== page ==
I have been an artist of sorts in the past. I have painted in oils and acrylics, water color, you name it. I always felt, somehow, that I had not found my voice. I was tortured with my Art Historical background that anything I made was derivative of what I had seen. I felt the modern angst of the need of ‘shock and awe’ or the import of ‘the moment’. Art has come to be, since the early Modernists, about breaking down the rules. Well, now much as I see my need to remake my own home and my own society, a return to the past is important to me. Yet, not dwelling outside my own time in a bubble, but somehow giving a nod to all who have gone before me and seeing the joy that once existed and how to bring it forward to today. In other words, I feel for the first time, as an artist, to actually have a voice. I feel that I do, indeed, have a perspective and it has left me yearning to return to that blank canvas and empty piece of paper.
1955 Homemaking has taught me the importance of schedule, maintenance, beauty, family, and art. I feel that with my homemaking skills I have been able to do more in a day that I once did in a week. I know, now, that art, in the form of 2-d painting and drawing, can find it’s way back into my life. In fact, in my daily journals when I sketch out my plans and dreams for rooms and gardens, I was already on that path. My sketches of our little bunnies and the chicks as they grew, also let that part of me in. I think the modern world really expects people to ‘specialize’. We are told we must be ‘something’. So, if we are to be an artist, then we must live in the chaos of paint pots, mess and self-centered creation. If we are to be in business, than we care only for that bottom line and not about our homes. The homemakers of the past were renaissance women. They did it all. My books and magazines of the past just assume you are going to grow your food, preserve your own fruit and jams, build your own fence, install your own wallpaper etc. Today, we seem to want to compartmentalize. I am not sure why. Perhaps the structure of our society set around ‘entertainment’ mingled with the heavy work schedules to feed the bank account to consume leaves little time to do more than one thing to define ourselves. I think this is a sad state. I think pigeon-holing ourselves is not fair to us, it takes away all the possibilities we could have. The joy of multiple skills and accomplishments are too great a thing to waste. I really feel like I can do it, so can you, is my mantra. And, so, I hate to harp on TV and entertainment, but it robs us of the joy of personal accomplishment. Why do we give up so much of our life to the passive need to be entertained? I know, I once did it. But, this year, taking much of that away, I am amazed at what I have done and the excitement of what I want to eventually do! IT is a feeling that no amount of watching tv could ever provide.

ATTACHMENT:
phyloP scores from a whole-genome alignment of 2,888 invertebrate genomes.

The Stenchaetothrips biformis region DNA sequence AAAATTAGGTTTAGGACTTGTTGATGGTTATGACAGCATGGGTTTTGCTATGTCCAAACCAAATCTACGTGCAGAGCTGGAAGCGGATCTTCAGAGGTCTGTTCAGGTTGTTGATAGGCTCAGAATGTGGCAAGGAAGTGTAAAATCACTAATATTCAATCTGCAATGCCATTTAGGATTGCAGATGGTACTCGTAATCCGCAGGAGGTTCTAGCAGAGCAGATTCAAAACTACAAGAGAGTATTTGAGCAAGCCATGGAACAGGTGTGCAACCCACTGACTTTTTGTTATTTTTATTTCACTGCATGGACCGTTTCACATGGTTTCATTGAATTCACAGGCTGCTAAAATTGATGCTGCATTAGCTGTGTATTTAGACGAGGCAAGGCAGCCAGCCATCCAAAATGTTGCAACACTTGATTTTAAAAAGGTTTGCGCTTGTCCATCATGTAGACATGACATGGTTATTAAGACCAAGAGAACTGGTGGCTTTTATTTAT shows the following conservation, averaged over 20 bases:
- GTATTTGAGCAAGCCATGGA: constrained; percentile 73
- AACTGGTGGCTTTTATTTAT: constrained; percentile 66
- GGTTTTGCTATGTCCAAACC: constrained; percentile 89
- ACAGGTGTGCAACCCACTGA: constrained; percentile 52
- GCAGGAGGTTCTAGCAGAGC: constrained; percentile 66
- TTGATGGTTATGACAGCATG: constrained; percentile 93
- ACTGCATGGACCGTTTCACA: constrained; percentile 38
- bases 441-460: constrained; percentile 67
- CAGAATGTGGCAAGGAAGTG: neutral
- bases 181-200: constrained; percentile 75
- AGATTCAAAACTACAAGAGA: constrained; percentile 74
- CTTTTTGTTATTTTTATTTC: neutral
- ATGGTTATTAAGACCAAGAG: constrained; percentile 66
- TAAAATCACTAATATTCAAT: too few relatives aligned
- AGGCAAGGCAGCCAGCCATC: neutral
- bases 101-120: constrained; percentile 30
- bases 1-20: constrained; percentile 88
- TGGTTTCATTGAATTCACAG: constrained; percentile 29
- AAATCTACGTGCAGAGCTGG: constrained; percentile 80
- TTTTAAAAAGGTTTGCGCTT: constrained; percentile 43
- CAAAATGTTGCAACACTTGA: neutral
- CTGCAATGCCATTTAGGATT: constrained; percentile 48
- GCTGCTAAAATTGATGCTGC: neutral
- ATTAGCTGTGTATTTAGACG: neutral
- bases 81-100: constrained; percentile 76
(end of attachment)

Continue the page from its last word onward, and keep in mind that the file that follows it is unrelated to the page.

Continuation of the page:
So, much like Hopper’s paintings, I find that though among the tranquility of my home there may be the various moments of unrest and sadness, the overall beauty can still pervade. We are all our own artists in our homes. The homemaker, each day, has the artist’s palette in her hands and what she chooses to paint is up to her. I, for one, do not want to paint a Rothko of my life. Somber tones and unsettling lines are not my forte. There is enough of that in the world, so for what I can control, I want to illustrate beauty and harmony. I don’t want to paint a House, that is a building, I want to create a HOME.